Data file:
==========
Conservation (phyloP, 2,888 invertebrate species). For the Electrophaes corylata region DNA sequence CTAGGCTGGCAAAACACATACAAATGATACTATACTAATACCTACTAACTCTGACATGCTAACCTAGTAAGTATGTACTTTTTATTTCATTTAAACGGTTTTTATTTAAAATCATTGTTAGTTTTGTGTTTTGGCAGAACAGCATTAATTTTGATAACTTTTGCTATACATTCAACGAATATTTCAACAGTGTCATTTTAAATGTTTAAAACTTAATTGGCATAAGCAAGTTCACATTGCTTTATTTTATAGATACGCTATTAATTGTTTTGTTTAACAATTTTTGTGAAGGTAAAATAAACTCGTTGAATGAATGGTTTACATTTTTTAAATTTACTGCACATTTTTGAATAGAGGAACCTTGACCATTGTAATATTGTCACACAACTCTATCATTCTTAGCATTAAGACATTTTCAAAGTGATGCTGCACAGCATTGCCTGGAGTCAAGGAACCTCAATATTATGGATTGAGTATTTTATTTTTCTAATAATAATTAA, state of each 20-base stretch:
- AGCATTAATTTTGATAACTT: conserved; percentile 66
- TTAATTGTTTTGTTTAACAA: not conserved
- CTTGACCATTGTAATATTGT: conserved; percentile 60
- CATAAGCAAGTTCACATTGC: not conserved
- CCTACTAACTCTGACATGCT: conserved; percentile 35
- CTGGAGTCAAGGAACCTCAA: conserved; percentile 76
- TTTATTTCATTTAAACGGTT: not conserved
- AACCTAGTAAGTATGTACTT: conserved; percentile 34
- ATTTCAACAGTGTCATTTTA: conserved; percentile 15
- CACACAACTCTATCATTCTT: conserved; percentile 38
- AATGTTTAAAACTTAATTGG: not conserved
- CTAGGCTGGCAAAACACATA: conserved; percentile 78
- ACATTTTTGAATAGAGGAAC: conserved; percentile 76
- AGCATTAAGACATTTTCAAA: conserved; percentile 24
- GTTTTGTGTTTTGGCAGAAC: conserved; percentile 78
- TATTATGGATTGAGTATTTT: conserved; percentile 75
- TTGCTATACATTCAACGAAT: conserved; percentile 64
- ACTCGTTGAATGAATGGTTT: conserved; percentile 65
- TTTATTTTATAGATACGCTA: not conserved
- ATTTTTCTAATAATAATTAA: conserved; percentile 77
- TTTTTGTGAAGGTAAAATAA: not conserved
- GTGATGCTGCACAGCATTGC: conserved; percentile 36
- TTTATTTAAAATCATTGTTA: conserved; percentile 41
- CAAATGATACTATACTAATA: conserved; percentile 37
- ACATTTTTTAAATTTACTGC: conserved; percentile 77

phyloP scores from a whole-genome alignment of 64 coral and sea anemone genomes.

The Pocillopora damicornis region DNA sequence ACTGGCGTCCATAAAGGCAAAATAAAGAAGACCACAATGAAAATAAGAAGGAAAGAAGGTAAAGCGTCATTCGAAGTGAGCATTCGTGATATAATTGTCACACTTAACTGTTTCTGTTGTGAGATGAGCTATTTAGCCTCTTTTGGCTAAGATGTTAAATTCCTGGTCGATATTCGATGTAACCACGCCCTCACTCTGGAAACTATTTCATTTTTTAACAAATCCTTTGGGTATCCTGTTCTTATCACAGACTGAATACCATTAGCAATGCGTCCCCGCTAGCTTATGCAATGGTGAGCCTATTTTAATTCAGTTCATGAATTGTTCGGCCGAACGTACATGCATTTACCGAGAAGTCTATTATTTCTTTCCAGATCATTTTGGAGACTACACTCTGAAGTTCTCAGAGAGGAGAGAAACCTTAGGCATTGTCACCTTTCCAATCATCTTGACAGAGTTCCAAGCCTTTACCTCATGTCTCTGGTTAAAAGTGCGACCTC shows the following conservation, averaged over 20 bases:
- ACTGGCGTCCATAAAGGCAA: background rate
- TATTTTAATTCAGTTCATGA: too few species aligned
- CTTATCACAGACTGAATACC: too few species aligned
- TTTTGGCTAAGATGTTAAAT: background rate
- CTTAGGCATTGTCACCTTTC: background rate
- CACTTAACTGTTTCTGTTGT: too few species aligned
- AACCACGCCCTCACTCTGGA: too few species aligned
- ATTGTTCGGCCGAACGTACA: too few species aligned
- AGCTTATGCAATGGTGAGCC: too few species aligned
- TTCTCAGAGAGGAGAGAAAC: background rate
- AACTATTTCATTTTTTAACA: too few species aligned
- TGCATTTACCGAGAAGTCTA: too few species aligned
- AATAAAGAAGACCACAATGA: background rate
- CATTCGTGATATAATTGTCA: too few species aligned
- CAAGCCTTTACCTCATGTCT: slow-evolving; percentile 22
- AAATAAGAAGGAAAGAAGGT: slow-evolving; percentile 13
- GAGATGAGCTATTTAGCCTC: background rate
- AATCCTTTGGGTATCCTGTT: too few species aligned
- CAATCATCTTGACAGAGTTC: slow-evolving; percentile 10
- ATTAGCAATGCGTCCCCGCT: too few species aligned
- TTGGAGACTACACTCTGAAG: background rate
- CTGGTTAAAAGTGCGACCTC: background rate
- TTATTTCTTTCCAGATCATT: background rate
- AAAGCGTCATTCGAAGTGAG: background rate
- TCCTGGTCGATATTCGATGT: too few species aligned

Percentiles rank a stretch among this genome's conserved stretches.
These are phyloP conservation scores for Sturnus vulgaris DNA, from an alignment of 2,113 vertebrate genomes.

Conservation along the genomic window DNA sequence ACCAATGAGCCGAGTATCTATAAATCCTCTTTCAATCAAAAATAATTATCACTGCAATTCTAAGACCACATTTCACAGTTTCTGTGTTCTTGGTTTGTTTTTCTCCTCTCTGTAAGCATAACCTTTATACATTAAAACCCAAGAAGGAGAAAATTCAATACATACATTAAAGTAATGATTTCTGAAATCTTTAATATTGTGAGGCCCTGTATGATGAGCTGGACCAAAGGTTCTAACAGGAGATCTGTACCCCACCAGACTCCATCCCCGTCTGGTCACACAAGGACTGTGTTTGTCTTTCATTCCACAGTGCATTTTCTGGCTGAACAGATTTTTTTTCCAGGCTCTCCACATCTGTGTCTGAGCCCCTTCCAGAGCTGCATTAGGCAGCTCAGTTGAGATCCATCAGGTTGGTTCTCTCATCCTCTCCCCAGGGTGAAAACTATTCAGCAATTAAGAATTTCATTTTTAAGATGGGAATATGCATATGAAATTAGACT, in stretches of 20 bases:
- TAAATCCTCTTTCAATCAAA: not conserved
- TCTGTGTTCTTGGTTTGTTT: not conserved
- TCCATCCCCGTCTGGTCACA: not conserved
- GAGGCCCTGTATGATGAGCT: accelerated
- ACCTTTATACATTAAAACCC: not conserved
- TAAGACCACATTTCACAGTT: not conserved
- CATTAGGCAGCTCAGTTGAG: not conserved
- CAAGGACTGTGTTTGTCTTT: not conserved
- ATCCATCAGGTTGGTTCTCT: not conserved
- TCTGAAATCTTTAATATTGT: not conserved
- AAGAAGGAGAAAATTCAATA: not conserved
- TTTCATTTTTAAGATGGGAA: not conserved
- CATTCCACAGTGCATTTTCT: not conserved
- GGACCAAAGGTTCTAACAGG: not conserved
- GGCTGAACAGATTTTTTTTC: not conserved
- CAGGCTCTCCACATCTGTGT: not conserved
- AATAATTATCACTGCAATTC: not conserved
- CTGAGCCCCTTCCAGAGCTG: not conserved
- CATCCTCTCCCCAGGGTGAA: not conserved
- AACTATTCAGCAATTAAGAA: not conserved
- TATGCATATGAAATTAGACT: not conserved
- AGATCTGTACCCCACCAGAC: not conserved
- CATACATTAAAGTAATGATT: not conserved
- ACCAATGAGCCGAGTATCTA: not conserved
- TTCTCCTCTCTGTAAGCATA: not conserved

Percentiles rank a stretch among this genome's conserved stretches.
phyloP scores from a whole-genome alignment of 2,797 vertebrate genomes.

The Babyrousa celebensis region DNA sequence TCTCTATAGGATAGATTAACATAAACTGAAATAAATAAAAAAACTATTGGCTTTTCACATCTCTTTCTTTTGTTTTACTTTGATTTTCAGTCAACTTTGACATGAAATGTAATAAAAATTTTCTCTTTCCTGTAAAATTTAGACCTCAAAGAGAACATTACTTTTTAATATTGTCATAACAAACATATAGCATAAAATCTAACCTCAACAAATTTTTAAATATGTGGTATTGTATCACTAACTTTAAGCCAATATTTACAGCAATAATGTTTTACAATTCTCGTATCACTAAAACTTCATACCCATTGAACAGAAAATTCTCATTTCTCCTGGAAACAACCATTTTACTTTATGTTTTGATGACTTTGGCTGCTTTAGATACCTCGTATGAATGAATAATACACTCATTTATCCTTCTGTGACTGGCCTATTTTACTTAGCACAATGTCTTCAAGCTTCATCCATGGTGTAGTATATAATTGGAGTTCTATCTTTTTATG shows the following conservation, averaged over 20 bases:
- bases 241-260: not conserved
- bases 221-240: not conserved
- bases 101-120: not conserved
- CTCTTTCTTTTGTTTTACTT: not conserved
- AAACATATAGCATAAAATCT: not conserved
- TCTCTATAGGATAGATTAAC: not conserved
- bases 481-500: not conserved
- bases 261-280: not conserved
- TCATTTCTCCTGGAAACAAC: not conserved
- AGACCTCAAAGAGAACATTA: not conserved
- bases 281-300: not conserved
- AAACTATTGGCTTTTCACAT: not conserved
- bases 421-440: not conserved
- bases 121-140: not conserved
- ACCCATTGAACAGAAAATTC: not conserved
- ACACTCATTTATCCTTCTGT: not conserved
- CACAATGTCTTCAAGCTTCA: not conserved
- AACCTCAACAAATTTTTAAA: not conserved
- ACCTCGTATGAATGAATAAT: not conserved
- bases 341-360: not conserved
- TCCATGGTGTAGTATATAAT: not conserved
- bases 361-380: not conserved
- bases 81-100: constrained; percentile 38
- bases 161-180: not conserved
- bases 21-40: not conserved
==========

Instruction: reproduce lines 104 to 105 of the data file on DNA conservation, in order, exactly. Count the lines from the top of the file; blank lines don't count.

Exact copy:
- bases 341-360: not conserved
- TCCATGGTGTAGTATATAAT: not conserved